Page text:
ANCHORAGE, Alaska (AP) — The state's Democratic nominee for governor said Friday he wants to give residents the chance to invest in a proposed pipeline that could ship natural gas to Lower 48 states.
Ethan Berkowitz said he wants to create "Great Alaska Pipeline Inc.," a private-public partnership that could help overcome a hurdle for the proposed multibillion dollar project — financing.
"If we take advantage of this opportunity, we've got a greater chance of making the pipeline become real," he said at a news conference.
Tapping Alaska's vast natural gas resources and moving them to market has been a dream for state leaders for three decades or more.
About 90 percent of Alaska's general fund revenue budget is fueled by the petroleum industry. High prices have kept coffers filled, but the trans-Alaska oil pipeline now operates at about one-third of its capacity as reserves diminish.
Former Alaska Gov. Sarah Palin attempted to jump-start a natural gas pipeline project with passage of the Alaska Gasline Inducement Act. It promised $500 million in seed money to a pipeline company that met certain performance requirements.
In 2008, the Legislature awarded a license to TransCanada Corp., which is working with Exxon Mobil Corp. Two major Alaska producers, ConocoPhillips and BP PLC, have proposed their own pipeline.
The companies have estimated the cost at $35 billion or more.
Berkowitz said his plan for Alaskans owning a piece of a pipeline is not tied to a specific project.
He proposed letting Alaskans check off some or all of their Alaska Permanent Fund dividend checks to build up a fund that could jump-start financing for a pipeline. Qualified Alaskans receive a dividend each year from earnings on the $34.2 billion permanent fund, a state savings account created with oil revenue and now sustained largely with investments.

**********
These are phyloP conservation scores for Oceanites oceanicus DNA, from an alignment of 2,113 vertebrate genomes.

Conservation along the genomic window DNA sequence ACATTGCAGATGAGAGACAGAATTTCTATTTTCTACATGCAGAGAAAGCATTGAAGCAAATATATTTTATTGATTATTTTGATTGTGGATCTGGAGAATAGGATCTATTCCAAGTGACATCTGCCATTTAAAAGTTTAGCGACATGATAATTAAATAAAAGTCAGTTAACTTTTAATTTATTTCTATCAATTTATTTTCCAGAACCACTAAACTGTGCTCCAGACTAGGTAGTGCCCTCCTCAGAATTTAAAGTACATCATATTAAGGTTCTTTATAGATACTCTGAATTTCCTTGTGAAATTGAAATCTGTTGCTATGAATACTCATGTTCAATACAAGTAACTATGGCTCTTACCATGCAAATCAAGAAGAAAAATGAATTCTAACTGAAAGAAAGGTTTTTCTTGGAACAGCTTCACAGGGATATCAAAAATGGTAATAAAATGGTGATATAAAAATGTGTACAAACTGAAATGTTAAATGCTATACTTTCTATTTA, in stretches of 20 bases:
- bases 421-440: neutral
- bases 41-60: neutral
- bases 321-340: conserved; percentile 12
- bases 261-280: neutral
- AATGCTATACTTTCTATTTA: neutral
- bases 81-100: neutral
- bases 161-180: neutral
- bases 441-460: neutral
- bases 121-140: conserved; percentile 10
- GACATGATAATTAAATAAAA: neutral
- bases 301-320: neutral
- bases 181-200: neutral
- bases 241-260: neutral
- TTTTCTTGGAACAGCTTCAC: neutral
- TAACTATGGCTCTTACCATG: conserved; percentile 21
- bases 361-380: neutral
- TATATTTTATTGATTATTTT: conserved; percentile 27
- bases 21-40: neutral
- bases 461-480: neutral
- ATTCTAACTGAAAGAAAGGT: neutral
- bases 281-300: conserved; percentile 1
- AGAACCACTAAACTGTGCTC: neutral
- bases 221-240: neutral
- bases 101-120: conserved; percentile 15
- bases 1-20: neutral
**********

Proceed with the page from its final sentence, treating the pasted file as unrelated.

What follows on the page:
"If we have about 20 percent of Alaskans participate in this proposal, which is what our projections would be, we'll see the cumulative effect of about $800 million in investment," he said.
The percentage of ownership, he said, would depend on the overall cost of the pipeline and the level of participation by Alaskans.
"Our projections are that we would see somewhere between a 10 and 20 percent owner interest," he said.
He stressed that participation would be optional. Money would be placed in an interest-bearing escrow account and would be risk-free until construction began. If a pipeline was never built, he said, the money would be returned to investors.
If a line is built, the rate of return would depend on the profitability of the pipeline, Berkowitz said.
Michelle Toohey, campaign manager for Gov. Sean Parnell, the Republican gubernatorial nominee, said Alaskan ownership of a part of the pipeline has been discussed.
"There are a lot of unanswered questions about this proposal — not the least of which is whether or not Alaskans should spend billions and go into debt for billions more on a private sector project that is moving," Toohey said.
A "sense of Congress" measure in 2004 encouraged the state to set up a format for individuals, businesses and Alaska Native corporations to invest in a pipeline, Berkowitz said.
The plan would require legislation in the Alaska legislature and likely Congress. Berkowitz anticipates letting individuals invest more than their dividends and letting Alaska businesses add to the total.
Berkowitz, who on Tuesday defeated state Sen. Hollis French for the Democrat gubernatorial nomination, said the pipeline investment idea is the first phase of an overall "Alaska Ownership Stake" plan he will roll out as the campaign progresses.